DRM Strikes Again: Digital Comics Distributor JManga Closing Down... And Deleting Everyone's Purchases
from the ensuring-only-pirates-will-have-access-to-its-comics dept
DRM is rearing its malformed head again and biting the hands that feed it. Rather than simply making an otherwise useful product useless unless requirements x, y and z are met, this time DRM is issuing a clawback on
purchased rented digital goods.
Nate Hoffelder at The Digital Reader has the details.
JManga broke some hearts this week when they announced that they were ceasing operations.These things happen. Nothing unusual about a company going out of business, but the words "digital manga distributor" should give you pause (especially if you were a customer).
This digital manga distributor announced earlier this week that they would no longer sell manga as of 26 March and planned to shut down completely in May.
Any customers with store credit would get a refund in Amazon.com gift cards...Well, that's certainly thoughtful of them. Wait, why's there an ellipsis on this sentence?
… and any purchased content will be lost when JManga turns off the lights in May (no downloads allowed).Oh. Fun. Yes, JManga, distributor of digital manga, decided to hold off the pirates by screwing the customers and it's all spelled out in infuriating black and white at JManga's official, soon-to-be-former site.
c.) Manga Viewing Service TerminationAnd, yes, no downloads are allowed, according to the FAQ.
Date: May 30th at 11:59pm (US Pacific Time) Details: As of May 30th 2013 at 11:59pm (US Pacific Time) users will no longer be able to view digital manga content on JManga.com. At this time all purchased and free digital manga content will be erased from all JManga Member’s accounts.
It is not possible to download manga from My Page.So, the pirates win again. JManga's DRM will allow the distributor to delete paid for manga from customers' accounts, but presumably all DRM-stripped pirate "accounts" will remain unaffected in perpetuity.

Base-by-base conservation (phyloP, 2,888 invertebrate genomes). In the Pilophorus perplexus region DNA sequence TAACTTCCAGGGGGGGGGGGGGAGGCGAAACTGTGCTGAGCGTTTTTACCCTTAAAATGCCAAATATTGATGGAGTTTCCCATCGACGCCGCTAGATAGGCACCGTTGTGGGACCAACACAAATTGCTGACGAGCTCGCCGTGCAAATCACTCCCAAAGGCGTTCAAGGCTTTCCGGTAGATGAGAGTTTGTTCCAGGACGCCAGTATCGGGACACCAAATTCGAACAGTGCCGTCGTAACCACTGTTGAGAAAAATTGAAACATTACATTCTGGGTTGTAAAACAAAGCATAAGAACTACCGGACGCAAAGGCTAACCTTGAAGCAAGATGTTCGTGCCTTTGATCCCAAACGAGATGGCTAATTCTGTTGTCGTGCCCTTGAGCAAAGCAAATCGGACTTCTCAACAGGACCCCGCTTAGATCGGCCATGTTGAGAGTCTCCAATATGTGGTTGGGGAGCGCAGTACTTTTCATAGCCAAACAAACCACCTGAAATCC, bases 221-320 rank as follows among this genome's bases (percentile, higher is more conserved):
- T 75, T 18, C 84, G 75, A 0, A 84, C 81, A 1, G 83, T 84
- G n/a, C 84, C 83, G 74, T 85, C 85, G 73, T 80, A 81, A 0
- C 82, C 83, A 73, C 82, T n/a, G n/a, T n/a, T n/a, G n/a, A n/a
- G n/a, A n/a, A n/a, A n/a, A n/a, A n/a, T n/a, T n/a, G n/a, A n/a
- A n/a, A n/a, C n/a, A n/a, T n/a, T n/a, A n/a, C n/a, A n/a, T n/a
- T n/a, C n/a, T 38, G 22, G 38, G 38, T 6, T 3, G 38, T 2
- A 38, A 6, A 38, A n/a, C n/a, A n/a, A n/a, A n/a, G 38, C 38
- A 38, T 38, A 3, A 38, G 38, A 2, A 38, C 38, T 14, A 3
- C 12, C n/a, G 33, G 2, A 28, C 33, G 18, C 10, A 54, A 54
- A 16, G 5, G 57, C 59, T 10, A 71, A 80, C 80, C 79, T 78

It began promisingly enough.
JManga launched with much fanfare in 2011. This company was backed by the 36 publishers of the Japanese Digital Comics Association, and it was created as a laudable response to the then rampant fan-based scanlation (piracy and English-language translation) of Japanese comics. By offering a legitimate option these publishers hoped to provide the content that was obviously desired by fans.Unfortunately, things went downhill quickly thanks to pricing issues (mainly that they were too high) and a failure to capitalize on a rapidly growing smartphone market. Now, it's out of business and its insistence on protecting its products with DRM has resulted in the following scorecard -- pirates affected: 0; paying customers affected: ALL.
What we have here is a yet another example of the fact that DRM does nothing but punish the paying customer. It doesn’t actually stop piracy; in this case piracy was already rampant thanks to readily available scanners and a large and enthusiastic fan base."Hostility" is the correct term. Protecting your offerings from those who aren't paying by making those who actually support you subject to anything from minor annoyances to HAVING ALL THEIR PURCHASES DELETED can't really be described as anything but. Adding a layer of perversity to the mix is the fact that JManga is still allowing customers to purchase its products until March 26th, despite the fact that these too will be deleted on May 30th.
All that was accomplished with JManga was that the legitimate customer was punished for being honest and paying for the content they received. The pirates, on the other hand, weren’t bothered at all.
I wish more publishers could learn from this mistake, because the hostility that has been shown toward JManga customers is appalling.
When you combine digital goods with DRM, it's lose-lose for paying customers. It turns purchases into rentals and subjects purchasers to the whims of the company. Whether its a verification server being shut down or a company going out of business and taking all its content with it, it all spells bad news for those who exchanged money for goods not even worth the paper the license isn't printed on.